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1008 UNIVERSAL HISTORY-TEE ANCIENT WORLD.

the rival of Leo III. The pretender put on

the purple and made a magnificent entry into

the city of Jerusalem; but Leo seems not to

have been greatly disturbed by the apparition

of this shadowy Emperor on the eastern horizon. More serious by far was the invasion by

the Arab general, Solyman, who, in 739, led an

army of ninety thousand men into the territories of the Empire. Having penetrated into

Asia Minor he was met by the army of Leo

and defeated in a great battle in Phrygia.

Solyman then retreated into his own dominions. In the next year after this event the

Empire was afflicted with another earthquake,

which cast down many cities and shattered

the walls of Constantinople. After a successful, though troubled reign of twenty-four years, Leo died calmly in his palace in the

year 741.

The next to wear the Imperial purple was

Constantine V., son of Leo, and surnamed

Copronynus. He began his reign by renewing the war on the images; nor were his proceedings marked by that kind of zeal which is

tempered with knowledge. Such was the violence of his policy in the destruction of the

effigies and his bitterness towards that half-Oriental and half-artistic taste which had combined to fill the churches of Christendom with

the images of saints and virgins that the historians of the opposing party have blackened

his name with all the unspeakable vocabulary

of contumely and hatred. Nor does it appear

that the charges which are heaped upon him

of cruelty and dissoluteness were wholly unjust. He was, however, a sovereign of considerable abilities, whose success both in peace

and in war was such as to merit for him a

better fame. He was a patron of public

works, and among other enterprises added to

the prosperity of the city by the restoration of

an aqueduct. He appears, too, to have had

some care for the unfortunate. To him two

thousand five hundred captives owed their return to liberty. Several cities in Thrace were

repopulated by colonization. In the field he commanded in person, and though his success as a

conqueror was but moderate, yet in the East

he maintained the frontier of the Empire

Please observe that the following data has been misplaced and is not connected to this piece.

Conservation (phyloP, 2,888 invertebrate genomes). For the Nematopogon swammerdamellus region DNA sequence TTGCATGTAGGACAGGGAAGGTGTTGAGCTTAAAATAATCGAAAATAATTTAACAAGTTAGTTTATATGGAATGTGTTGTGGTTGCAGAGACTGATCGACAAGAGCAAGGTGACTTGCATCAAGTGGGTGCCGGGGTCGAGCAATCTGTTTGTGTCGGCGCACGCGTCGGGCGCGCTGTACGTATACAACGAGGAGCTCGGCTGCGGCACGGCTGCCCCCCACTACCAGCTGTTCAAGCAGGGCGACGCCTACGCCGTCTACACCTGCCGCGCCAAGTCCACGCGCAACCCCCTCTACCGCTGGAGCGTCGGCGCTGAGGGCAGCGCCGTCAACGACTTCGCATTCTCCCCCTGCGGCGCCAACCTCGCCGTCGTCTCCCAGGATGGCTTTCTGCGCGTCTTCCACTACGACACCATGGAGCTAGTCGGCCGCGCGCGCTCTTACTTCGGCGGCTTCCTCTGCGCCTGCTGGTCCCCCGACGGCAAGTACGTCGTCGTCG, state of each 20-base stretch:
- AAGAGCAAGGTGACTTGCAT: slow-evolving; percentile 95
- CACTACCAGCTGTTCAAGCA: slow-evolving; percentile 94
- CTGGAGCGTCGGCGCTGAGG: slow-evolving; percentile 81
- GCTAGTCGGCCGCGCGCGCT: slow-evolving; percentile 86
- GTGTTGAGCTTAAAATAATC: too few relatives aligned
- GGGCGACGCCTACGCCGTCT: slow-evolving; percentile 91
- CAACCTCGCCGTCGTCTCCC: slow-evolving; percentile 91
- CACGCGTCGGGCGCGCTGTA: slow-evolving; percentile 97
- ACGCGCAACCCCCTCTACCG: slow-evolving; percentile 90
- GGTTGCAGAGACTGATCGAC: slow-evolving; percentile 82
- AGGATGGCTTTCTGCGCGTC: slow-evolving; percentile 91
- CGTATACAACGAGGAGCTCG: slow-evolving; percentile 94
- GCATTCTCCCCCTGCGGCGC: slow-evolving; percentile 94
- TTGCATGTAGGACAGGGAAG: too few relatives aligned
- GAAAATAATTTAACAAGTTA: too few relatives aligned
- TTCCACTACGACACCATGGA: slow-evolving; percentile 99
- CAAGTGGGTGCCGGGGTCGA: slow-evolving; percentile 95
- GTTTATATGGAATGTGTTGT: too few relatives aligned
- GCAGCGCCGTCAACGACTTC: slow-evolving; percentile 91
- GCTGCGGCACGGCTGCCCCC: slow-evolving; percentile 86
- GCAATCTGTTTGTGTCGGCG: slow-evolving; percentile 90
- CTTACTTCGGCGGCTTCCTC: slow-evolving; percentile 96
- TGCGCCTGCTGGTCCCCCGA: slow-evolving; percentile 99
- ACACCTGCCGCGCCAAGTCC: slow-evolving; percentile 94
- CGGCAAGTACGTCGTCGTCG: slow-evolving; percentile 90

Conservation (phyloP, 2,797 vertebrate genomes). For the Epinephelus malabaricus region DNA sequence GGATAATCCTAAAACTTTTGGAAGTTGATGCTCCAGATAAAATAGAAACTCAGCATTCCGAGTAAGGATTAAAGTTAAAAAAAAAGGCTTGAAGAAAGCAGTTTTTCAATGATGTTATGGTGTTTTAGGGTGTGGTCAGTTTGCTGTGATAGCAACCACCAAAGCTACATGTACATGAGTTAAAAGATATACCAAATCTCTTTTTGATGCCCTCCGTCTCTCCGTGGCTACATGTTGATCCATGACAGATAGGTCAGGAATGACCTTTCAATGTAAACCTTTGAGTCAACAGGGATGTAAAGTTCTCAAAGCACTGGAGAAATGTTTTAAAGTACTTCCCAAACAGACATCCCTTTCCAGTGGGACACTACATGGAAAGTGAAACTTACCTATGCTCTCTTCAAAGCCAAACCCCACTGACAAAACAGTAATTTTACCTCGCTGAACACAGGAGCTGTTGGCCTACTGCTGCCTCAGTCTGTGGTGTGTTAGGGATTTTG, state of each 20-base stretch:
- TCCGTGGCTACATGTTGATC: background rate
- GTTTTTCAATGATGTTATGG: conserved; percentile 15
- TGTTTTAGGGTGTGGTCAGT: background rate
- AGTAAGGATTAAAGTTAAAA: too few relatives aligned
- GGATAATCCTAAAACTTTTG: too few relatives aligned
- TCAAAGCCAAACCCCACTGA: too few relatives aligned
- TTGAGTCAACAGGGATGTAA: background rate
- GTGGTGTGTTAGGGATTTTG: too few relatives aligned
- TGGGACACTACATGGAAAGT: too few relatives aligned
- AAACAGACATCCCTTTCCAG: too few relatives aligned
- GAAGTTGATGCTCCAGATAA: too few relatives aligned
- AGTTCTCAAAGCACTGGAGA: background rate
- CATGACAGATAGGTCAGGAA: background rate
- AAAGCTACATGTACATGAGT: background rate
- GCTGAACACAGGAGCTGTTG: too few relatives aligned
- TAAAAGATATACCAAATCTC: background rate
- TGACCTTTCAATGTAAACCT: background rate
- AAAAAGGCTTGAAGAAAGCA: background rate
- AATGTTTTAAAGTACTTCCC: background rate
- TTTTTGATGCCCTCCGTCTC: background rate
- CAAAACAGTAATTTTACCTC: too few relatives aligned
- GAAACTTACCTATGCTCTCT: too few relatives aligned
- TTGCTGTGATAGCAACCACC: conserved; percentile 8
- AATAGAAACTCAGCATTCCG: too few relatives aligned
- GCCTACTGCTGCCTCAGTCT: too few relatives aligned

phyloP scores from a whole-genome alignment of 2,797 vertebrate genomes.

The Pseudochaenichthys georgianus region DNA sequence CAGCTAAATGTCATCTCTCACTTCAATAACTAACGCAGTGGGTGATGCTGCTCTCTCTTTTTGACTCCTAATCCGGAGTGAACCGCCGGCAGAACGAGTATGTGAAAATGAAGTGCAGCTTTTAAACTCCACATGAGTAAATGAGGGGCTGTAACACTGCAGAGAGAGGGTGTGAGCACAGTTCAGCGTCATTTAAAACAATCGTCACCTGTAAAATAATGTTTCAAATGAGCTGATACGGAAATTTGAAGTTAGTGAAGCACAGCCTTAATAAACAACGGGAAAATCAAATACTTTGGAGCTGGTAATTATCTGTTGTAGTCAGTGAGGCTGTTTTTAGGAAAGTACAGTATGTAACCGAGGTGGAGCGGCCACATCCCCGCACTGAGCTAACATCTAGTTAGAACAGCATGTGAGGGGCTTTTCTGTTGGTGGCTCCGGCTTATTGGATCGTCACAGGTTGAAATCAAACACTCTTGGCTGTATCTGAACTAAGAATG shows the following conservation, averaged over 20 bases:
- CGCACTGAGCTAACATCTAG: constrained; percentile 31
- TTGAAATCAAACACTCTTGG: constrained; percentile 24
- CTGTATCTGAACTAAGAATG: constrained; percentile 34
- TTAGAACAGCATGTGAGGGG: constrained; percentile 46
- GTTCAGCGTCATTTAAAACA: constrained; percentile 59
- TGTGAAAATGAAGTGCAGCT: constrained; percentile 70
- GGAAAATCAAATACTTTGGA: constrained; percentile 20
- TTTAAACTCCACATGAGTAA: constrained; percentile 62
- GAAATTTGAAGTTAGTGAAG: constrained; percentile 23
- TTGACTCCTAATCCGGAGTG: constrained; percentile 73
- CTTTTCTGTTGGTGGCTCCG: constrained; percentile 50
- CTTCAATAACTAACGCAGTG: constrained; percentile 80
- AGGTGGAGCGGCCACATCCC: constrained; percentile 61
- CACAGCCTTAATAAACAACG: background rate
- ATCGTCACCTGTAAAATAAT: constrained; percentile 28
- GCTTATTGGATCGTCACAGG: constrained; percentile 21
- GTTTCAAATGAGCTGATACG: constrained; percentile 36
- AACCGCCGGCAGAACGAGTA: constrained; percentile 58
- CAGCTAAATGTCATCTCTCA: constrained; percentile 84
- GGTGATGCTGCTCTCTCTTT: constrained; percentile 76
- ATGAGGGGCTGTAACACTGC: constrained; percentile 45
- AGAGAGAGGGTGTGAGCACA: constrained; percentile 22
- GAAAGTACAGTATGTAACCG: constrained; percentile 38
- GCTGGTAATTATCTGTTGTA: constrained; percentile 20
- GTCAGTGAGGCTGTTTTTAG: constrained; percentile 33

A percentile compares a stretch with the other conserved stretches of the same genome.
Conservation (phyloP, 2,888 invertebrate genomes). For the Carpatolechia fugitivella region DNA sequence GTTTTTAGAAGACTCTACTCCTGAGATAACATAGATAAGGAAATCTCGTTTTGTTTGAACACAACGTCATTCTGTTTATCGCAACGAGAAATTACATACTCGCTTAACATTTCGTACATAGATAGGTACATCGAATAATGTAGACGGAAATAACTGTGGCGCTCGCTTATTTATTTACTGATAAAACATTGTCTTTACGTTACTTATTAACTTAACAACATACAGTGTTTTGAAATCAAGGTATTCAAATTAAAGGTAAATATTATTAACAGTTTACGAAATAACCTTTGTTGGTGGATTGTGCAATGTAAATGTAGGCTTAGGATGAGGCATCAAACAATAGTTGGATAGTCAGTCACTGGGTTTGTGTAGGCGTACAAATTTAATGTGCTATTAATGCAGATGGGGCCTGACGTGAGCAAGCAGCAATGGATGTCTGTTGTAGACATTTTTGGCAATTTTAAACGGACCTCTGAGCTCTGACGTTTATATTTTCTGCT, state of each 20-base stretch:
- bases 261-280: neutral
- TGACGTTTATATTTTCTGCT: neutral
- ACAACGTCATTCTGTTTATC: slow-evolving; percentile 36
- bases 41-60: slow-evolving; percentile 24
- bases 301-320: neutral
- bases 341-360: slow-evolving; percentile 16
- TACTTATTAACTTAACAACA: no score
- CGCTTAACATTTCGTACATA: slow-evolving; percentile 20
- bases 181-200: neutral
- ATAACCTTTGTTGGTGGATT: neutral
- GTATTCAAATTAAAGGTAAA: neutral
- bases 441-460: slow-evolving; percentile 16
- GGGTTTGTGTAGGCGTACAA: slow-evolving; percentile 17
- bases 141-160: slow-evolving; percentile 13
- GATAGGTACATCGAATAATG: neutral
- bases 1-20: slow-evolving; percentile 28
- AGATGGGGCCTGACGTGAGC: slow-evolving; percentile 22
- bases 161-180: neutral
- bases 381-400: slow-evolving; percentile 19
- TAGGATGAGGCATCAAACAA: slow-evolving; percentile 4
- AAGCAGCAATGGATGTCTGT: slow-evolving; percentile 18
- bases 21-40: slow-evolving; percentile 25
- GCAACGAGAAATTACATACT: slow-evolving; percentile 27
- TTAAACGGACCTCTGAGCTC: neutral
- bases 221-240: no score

against the Persians, and on the Danube vindicated the Roman arms in conflicts with the

barbarians.

In the year 775 Constantine died and left

an undisputed succession to his son Leo IV.

The latter took to himself the surname of

Khazar, a title assumed in honor of his mother,

who was the daughter of the Khan of the

Khazars. While thus offering respect to his

barbarian mother he chose for himself an Athenian wife named Irene, who, by her beauty

and accomplishments, added greatly to the

reputation of her husband's court. The reign,

however, was brief and inglorious, but not

uneventful. In her marriage vows Irene was

obliged to abjure the worship of images, but

she still at heart retained her zeal for the

religious party with which she had been affiliated. In 780 Leo IV. died, having provided

in his testament that his wife should hold the

regency during the minority of his son Constantine VI., whom he named as his successor.

As soon as Irene was freed from the Imperial restraint of her husband she undertook

the restoration of the images. In 786 she

called a council of the church to consider the

question of restoring the effigies of Christendom. This assembly, however, was interrupted

in its sessions, but was reconvened at the same

place in the following year. This time a decision was reached declaring that the veneration of images was conformable alike to the

doctrines of Scripture and the teachings of the

fathers.

The Iconoclasts, deeply humiliated at this

defeat, undertook the recovery of their influence by making the prince Constantine, then

sixteen years of age, the champion of their

cause. He was induced to renounce the regency of his mother, and to enter into a plot

for her banishment. But the Empress was

vigilant, and the scheme was defeated. In a

short time a mutiny occurred among the Armenian guards, and Irene was driven into the

solitude of the palace. Constantine VI. was

then proclaimed Emperor; but the dethroned

mother, unwilling that the fires of personal

ambition should be put out, plotted against

the life of her sovereign son. In 797 a band

of assassins rose upon him in the hippodrome,

but he escaped alive, and fled into Phrygia.